Earlier, we introduced you to our 12 favorite music photographers in North Texas. We got more than 50 nominations, and our team of expert judges narrowed it down to these 12. Over the next two weeks, we'll be introducing you to each of the finalists in turn by having them share five of their favorite concert photos and answering a few questions about their process and passion. Next up is Karlo X. Ramos, whose work can be viewed from his website, karloxramos.com
Karlo, what's the best thing about live music?
I think that the best thing about live music is the effect that it has in your mood and how that translates to the collective. To me live music and shows serve the purpose of uniting people though experiences. It gives people something to talk about and to relate creating memories by association of times good or bad.
What makes a great concert photo?
I think what makes a great photo is the element of connection. It doesn't matter where it comes from. Whether is the performer connecting with himself during a very personal song or just exploding, raging and flying off the stage and into the crowd it doesn't matter as long as there's that exchange of emotions. To me that comes first because if you can spot those moments then I believe you have given a meaning and a purpose to your capture. Granted, you have to know the settings of you camera and a knowledge of how things work in order to create a exposure but like anything mechanic those skills come with practice you'll find that the more you do it the better you get, like most things.
What drives me when photographing, I guess is the feel that you are embracing the unpredictable. The rush of making a work of art that documents the moment in time. Out there you have no control over lights, over posing, over the amount of time you are in the pit. NOTHING! The only thing that you control is when your shutter clicks and how much light you let in. I think that's enough to make magic.
What's the strangest thing that has happened to you while photographing live music?
I think the strangest thing lately was fans throwing panties and bras to the stage i though it was a lost form of admiration from old rock and roll days. However it seems to be making a comeback. Other than that business as usual beer cans flying, people getting drop kicked and tackled while couples make out in the pit. You know normal stuff.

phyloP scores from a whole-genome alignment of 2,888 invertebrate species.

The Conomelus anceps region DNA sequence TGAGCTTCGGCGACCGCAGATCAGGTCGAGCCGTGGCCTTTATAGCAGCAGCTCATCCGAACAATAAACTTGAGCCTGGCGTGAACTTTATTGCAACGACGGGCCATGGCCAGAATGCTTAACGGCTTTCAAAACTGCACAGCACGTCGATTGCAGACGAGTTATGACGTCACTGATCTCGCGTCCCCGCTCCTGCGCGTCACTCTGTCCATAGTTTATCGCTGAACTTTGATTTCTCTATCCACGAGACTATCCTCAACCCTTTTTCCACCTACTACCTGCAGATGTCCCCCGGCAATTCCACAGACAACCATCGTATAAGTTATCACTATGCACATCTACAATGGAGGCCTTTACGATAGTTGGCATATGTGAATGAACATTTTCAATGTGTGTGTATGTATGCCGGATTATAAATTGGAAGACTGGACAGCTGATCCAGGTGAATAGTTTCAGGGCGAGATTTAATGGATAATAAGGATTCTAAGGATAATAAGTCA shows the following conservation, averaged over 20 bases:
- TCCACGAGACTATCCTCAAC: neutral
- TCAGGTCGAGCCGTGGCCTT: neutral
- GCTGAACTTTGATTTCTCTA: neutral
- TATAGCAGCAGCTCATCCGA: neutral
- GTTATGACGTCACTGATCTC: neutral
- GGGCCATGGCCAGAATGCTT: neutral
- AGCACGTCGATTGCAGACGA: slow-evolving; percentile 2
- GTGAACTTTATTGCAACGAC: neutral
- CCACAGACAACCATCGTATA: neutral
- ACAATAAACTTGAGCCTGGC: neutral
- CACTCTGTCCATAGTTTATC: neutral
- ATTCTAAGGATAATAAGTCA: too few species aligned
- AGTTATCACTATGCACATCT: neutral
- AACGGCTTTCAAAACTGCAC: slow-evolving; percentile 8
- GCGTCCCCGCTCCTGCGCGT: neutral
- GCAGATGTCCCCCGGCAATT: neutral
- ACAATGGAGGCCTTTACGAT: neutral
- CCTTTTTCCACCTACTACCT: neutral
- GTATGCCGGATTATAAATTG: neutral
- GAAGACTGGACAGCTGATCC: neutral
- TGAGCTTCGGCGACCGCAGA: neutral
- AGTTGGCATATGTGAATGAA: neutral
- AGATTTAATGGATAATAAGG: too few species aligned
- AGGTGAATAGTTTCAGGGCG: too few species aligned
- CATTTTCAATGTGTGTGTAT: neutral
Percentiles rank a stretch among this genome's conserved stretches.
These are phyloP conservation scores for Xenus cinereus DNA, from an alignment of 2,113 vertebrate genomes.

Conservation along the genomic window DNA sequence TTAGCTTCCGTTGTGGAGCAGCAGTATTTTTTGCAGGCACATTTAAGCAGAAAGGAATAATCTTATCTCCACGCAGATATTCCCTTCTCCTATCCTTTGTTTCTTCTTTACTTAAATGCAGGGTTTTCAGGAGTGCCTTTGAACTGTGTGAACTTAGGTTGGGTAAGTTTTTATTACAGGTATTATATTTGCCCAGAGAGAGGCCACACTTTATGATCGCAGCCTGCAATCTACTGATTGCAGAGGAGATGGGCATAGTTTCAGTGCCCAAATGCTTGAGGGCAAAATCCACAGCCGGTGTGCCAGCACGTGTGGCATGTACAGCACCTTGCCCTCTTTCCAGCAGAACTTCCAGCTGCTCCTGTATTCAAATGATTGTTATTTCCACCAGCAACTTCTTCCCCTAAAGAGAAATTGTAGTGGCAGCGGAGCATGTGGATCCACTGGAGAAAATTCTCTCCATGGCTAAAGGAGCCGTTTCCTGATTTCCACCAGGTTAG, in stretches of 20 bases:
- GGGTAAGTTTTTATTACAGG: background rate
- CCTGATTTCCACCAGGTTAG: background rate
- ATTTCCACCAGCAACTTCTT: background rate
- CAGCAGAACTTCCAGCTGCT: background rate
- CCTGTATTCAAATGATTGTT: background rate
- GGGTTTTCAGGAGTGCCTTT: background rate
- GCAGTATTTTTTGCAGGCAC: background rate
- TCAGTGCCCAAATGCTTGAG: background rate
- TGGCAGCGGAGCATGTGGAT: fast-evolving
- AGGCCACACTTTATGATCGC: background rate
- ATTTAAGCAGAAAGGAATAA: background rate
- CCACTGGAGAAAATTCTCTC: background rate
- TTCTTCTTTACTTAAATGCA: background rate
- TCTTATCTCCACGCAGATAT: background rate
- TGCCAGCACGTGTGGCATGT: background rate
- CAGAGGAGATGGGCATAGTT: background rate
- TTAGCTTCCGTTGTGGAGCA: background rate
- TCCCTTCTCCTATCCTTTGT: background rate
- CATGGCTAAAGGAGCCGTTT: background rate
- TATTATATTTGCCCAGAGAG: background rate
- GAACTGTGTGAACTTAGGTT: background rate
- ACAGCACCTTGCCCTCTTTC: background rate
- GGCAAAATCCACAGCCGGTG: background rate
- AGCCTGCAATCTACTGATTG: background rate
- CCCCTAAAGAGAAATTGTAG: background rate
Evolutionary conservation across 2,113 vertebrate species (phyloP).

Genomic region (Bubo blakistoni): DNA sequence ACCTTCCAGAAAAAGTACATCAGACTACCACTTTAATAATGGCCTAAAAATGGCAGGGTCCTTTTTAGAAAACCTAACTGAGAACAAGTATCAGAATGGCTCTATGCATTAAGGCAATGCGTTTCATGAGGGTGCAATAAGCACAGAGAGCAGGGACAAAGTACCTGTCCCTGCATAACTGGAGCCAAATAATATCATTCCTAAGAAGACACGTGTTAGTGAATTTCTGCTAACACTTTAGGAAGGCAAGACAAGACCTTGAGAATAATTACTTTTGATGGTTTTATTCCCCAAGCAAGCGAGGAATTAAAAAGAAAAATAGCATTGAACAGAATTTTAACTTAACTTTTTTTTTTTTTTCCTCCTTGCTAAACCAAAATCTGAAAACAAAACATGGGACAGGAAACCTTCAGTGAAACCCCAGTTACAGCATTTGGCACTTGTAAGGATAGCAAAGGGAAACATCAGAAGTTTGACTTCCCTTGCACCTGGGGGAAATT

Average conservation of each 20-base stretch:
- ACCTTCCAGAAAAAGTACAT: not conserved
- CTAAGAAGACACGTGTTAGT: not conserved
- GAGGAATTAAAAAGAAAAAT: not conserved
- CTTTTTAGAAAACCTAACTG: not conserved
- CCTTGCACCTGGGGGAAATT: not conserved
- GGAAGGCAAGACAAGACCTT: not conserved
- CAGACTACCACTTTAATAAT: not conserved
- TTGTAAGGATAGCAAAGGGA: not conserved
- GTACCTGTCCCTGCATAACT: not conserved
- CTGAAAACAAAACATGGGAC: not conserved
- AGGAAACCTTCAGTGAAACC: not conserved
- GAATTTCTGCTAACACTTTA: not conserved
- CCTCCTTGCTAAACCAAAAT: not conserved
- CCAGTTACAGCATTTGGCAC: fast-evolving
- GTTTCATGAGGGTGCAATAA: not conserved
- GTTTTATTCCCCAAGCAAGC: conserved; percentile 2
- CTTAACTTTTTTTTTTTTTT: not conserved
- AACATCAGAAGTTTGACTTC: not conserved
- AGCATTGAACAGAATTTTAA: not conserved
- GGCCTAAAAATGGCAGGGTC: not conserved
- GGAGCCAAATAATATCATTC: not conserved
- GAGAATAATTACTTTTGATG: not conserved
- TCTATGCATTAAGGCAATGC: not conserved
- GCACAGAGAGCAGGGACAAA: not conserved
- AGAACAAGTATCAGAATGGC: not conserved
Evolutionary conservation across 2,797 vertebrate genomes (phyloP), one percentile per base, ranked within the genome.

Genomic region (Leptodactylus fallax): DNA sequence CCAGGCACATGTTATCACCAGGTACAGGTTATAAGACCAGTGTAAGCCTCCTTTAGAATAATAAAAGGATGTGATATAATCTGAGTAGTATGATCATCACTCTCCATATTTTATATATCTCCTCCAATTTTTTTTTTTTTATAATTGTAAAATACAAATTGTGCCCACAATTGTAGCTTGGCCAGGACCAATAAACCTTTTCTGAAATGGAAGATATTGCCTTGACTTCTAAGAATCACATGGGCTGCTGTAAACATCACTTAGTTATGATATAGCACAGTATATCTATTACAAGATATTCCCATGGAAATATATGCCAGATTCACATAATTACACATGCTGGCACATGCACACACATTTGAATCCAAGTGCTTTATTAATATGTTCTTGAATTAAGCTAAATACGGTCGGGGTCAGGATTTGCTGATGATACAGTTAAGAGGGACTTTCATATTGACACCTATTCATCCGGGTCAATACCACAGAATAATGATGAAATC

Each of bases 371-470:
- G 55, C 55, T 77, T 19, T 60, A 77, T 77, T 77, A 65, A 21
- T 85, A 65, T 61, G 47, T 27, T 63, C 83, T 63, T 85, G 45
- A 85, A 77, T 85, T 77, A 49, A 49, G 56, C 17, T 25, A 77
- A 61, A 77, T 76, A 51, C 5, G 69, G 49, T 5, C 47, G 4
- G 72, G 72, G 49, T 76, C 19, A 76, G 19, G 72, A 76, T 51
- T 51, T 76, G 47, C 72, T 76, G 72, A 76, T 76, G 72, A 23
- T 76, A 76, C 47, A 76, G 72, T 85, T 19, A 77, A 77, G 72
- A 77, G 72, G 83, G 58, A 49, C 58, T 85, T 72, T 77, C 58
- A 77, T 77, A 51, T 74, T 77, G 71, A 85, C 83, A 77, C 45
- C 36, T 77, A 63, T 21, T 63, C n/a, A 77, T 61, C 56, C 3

What makes a professional photographer as opposed to an amateur?
I guess what makes you a professional is the way you carry yourself when you are doing work in exchange for payment. I mean when you are out there shooting you see everything sex, drugs, fights you name it. However when you are pressured and expected to deliver and you are carrying over $5,000 in gear on a given night, you just can't act that silly and get shit faced or black out you gotta be on top. You have to find a sweet spot between having fun and being a cool guy to be around with and on the other hand be the cutthroat, take no bullshit photographer that takes care of business.
Anyway what I'm saying is that your ethics and the commitment to your craft should come through in what you do. From delivering and showing up on time. to creating a balance between, generating the captures needed for editorial purposes against those shots you want with an artistic edge. To me that is what determines whether you will become are a successful professional or not. That or wining the lottery.
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Pick one of the photos you've submitted and tell us a little about it: Where was it shot, who is featured and (most importantly) how did you capture it? We'd love to hear logistical description or technical breakdowns or whatever else you want to tell us.
I think my favorite photo is the Ty Segall one. I mean there's no flashy technical aspects here other than the fact that I stood my ground as the guy sprayed chloraseptic on my lens. To me that picture is important because it means that ill get the picture I want, no matter what. Anyway so after he was done he kindly smirk at me went back to tune his guitar for the next song. I spit on my lens, clean it with my sweaty shirt and kept shooting. Later after the show he apologized and asked about the camera we talked a little then he gave me a vinyl and sign it.